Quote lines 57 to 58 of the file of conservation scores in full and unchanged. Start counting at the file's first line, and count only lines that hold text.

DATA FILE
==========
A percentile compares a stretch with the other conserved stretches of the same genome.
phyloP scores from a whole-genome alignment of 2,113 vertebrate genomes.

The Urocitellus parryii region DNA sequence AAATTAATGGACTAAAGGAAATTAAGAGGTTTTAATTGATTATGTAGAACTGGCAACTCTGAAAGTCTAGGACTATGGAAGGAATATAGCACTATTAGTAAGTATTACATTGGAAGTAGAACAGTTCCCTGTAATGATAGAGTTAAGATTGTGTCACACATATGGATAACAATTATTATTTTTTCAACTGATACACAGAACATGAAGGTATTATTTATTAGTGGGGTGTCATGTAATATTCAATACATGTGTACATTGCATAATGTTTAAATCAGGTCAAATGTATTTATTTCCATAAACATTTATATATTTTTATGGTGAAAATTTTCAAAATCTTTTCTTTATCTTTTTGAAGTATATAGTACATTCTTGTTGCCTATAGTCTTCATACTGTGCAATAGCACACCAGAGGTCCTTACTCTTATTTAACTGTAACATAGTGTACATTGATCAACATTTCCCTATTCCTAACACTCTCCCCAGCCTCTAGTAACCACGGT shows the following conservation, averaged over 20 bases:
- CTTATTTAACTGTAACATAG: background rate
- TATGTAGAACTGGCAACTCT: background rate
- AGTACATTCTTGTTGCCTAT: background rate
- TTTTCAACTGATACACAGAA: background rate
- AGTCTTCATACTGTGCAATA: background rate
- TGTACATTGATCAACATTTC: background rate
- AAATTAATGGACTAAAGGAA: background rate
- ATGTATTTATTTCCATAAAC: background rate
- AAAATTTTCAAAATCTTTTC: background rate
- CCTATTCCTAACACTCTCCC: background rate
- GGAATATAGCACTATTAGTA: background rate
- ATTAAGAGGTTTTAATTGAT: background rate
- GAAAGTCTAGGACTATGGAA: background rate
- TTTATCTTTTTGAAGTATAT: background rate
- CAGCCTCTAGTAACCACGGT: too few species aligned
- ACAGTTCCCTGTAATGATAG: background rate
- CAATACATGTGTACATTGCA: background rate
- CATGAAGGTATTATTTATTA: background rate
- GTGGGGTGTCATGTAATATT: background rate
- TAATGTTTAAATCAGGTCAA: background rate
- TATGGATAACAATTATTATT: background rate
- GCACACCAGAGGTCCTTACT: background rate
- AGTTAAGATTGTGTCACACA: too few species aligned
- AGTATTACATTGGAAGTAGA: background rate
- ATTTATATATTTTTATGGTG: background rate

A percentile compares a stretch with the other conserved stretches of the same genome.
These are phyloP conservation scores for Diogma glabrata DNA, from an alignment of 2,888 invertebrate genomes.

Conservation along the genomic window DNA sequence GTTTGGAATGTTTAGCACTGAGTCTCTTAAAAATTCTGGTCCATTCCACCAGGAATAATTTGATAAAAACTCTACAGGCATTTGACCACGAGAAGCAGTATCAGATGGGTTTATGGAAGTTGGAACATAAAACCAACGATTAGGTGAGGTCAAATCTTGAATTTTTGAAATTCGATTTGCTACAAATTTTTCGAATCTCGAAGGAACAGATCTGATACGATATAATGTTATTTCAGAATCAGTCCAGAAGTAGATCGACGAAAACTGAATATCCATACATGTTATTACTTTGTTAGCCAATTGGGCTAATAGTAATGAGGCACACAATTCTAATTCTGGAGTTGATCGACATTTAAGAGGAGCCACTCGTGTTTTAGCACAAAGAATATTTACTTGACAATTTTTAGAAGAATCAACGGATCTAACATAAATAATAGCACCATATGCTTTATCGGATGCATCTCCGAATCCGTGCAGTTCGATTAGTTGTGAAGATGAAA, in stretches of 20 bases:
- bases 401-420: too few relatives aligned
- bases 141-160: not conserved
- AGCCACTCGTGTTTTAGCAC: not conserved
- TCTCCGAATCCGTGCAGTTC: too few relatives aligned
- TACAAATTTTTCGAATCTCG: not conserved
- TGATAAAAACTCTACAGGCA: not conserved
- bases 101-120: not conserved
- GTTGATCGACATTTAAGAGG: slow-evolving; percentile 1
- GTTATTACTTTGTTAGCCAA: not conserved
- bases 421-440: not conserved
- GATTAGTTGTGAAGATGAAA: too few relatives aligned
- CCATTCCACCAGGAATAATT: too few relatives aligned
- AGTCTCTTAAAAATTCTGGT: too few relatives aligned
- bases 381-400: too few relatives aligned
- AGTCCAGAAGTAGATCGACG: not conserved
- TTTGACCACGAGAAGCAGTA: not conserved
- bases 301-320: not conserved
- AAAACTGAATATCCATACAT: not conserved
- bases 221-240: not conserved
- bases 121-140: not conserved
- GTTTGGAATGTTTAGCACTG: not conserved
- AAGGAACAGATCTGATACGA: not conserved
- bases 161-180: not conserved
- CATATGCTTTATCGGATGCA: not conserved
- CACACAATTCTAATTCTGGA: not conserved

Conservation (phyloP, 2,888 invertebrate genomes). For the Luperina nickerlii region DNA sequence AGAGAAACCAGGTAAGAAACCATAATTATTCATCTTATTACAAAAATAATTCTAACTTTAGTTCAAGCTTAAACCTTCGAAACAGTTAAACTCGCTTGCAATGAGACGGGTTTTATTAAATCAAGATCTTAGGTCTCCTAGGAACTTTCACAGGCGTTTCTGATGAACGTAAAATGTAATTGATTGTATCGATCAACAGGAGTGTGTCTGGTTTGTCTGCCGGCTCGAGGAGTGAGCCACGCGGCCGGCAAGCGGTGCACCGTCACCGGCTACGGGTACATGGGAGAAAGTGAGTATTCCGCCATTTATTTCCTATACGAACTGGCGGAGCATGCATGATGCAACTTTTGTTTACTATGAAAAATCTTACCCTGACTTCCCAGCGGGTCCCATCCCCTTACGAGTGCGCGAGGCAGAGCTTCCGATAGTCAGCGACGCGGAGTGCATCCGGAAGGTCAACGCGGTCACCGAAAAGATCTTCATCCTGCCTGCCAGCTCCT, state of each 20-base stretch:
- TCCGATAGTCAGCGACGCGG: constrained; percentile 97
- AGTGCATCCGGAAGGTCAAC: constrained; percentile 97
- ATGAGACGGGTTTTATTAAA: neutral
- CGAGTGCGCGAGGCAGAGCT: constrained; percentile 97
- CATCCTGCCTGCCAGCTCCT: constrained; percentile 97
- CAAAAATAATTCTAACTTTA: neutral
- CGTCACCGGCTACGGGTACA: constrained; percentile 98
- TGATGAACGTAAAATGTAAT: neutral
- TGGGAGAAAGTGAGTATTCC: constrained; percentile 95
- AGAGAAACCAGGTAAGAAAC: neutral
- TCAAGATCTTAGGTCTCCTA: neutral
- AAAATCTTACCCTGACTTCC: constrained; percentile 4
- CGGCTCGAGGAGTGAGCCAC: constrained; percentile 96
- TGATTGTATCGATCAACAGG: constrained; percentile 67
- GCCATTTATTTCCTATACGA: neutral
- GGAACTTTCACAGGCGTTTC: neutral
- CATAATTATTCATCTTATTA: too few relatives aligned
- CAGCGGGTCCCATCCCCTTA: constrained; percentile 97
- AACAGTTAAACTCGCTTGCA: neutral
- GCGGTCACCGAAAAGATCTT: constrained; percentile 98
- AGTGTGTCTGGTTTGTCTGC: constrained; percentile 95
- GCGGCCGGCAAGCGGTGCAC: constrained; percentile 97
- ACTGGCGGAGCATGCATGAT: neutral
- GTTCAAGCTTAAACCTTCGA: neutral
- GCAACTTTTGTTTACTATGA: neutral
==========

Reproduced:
Conservation (phyloP, 2,888 invertebrate genomes). For the Luperina nickerlii region DNA sequence AGAGAAACCAGGTAAGAAACCATAATTATTCATCTTATTACAAAAATAATTCTAACTTTAGTTCAAGCTTAAACCTTCGAAACAGTTAAACTCGCTTGCAATGAGACGGGTTTTATTAAATCAAGATCTTAGGTCTCCTAGGAACTTTCACAGGCGTTTCTGATGAACGTAAAATGTAATTGATTGTATCGATCAACAGGAGTGTGTCTGGTTTGTCTGCCGGCTCGAGGAGTGAGCCACGCGGCCGGCAAGCGGTGCACCGTCACCGGCTACGGGTACATGGGAGAAAGTGAGTATTCCGCCATTTATTTCCTATACGAACTGGCGGAGCATGCATGATGCAACTTTTGTTTACTATGAAAAATCTTACCCTGACTTCCCAGCGGGTCCCATCCCCTTACGAGTGCGCGAGGCAGAGCTTCCGATAGTCAGCGACGCGGAGTGCATCCGGAAGGTCAACGCGGTCACCGAAAAGATCTTCATCCTGCCTGCCAGCTCCT, state of each 20-base stretch:
- TCCGATAGTCAGCGACGCGG: constrained; percentile 97